Wednesday, April 18, 2012

Disqualifications Roil Egyptian Election

by Rick Moran

The three major candidates running in Egypt’s first presidential election since the revolution have all been disqualified by the country’s election commission on Tuesday. The decision has made an already confusing situation impossible to predict as none of the barred candidates have conceded their ouster and the possibility of violence by their followers threatens the stability of the country and the integrity of the vote.

The ousted candidates include former Mubarak vice president and head of intelligence Omar Suleiman; Muslim Brotherhood party official Khairat al-Shater; and the radical Salfis TV preacher Hazem Salah Aboul Ismail. The Muslim Brotherhood, in anticipation that al-Shater might be barred from running, is fielding a second candidate, Mohammed Morsi. He is not as well known as al-Shater and this has dimmed prospects for an Islamist victory.

The disqualifications add to the confusion and uncertainty surrounding the election as the military hinted it might delay the presidential contest until a constitution is written. The Supreme Court suspended the panel that was chosen by parliament to write the document, citing its lack of diversity (70% of the members were Islamists). A delay would almost certainly cause the Egyptian street to explode in anger at the military rulers, of whom many Egyptians are already suspicious.

The likely beneficiary of the disqualifications is former Arab League chief and a Mubarak-era foreign minister Amr Moussa. He leads in the most recent poll taken at the beginning of this month. Another candidate who will gain from the disqualifications is a former Muslim Brotherhood member Abdel-Moneim Abolfotoh who left the organization after clashing with the leadership. That same poll also showed that 40% of Egyptians were undecided on who to support, reflecting a national mood of uncertainty.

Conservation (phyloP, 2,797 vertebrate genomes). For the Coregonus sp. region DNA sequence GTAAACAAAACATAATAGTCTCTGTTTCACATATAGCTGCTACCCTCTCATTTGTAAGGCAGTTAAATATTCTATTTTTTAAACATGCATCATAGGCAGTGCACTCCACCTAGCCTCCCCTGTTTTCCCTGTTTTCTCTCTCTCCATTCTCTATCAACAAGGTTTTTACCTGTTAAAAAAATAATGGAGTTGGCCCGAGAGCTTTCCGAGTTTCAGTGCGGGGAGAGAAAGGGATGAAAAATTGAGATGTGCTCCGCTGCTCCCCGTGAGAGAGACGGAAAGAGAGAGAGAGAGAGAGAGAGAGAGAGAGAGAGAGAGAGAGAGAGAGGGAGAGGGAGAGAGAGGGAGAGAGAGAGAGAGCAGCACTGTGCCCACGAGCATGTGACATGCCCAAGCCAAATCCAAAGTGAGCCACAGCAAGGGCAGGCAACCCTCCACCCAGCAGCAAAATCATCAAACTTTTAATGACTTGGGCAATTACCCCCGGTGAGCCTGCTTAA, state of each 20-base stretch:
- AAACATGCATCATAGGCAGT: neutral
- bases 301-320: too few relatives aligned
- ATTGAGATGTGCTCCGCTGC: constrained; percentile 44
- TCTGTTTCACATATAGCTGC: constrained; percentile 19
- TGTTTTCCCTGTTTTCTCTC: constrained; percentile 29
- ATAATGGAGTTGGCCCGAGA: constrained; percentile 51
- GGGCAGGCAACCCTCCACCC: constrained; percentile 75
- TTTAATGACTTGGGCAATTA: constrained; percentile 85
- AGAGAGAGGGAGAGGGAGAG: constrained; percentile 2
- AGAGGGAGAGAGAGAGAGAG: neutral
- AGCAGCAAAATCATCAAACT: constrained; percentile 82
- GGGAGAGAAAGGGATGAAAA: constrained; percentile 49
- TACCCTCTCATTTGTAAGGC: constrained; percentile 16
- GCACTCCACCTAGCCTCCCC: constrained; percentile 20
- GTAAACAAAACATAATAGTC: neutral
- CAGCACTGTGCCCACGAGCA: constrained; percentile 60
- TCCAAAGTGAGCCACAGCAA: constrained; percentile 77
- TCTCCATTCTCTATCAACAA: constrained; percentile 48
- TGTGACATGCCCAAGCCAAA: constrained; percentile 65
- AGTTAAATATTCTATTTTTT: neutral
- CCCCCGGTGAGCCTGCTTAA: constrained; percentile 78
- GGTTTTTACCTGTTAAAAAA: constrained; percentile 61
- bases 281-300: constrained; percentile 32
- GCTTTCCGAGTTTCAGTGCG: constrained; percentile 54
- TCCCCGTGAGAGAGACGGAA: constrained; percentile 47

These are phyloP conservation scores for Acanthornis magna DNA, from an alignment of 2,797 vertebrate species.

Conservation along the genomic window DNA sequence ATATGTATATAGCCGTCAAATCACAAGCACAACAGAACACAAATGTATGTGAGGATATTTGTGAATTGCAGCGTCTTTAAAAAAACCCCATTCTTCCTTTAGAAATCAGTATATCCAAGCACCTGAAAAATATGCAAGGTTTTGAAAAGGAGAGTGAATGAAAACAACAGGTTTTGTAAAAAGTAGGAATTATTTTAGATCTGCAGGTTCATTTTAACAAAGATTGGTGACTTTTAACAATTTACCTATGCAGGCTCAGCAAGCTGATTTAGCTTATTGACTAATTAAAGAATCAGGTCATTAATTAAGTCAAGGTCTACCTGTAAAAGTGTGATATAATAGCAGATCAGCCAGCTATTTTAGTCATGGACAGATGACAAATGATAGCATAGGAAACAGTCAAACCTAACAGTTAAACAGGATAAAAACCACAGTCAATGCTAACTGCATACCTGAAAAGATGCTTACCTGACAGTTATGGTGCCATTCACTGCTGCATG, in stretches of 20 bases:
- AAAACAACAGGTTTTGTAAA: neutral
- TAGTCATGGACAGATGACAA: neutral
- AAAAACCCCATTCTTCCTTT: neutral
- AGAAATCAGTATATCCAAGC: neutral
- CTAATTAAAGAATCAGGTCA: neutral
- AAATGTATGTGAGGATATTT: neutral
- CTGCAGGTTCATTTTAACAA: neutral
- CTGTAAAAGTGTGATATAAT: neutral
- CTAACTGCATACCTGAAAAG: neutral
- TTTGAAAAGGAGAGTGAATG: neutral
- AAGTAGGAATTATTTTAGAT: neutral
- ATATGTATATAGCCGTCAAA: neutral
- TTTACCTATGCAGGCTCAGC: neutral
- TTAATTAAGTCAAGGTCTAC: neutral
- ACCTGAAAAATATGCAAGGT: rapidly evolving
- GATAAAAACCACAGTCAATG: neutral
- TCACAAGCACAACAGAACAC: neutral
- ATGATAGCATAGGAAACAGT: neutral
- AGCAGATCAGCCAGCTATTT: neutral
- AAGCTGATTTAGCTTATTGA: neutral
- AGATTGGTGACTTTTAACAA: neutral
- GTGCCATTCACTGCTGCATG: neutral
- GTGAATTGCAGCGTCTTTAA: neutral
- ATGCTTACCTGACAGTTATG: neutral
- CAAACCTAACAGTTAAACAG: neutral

All told, 10 of the 23 presidential candidates were disqualified by the commission — a body filled with judges who are holdovers from the Mubarak regime. Their decision is supposed to be final but the three major candidates have all indicated that they will seek an appeal of the commission’s ruling.

Suleiman was barred for not having the requisite number of endorsements from each governorate. Al-Shater was disqualified because of a conviction during the Mubarak regime. And Abu Ismail was barred from running because his mother held an American passport. Suleiman had no chance for a reprieve given the technical nature of the violation that is keeping him off the ballot. The same could be said for Ismail, although his supporters, who threw rocks and scuffled with police in front of the election commission headquarters following the announcement, violently disagreed.

The case of the Muslim Brotherhood’s Freedom and Justice Party candidate al-Shater was believed by some analysts to be different. His conviction of a crime occurred at a time when the Mubarak regime was rounding up Muslim Brotherhood members and creating non-existent charges to put them in jail. But the election commission ruled a conviction is a conviction and al-Shater was barred.

“We do not accept it. We will challenge it,” said Gehad El-Haddad, a member of the steering committee for the Renaissance Project, the hub of the FJP presidential effort.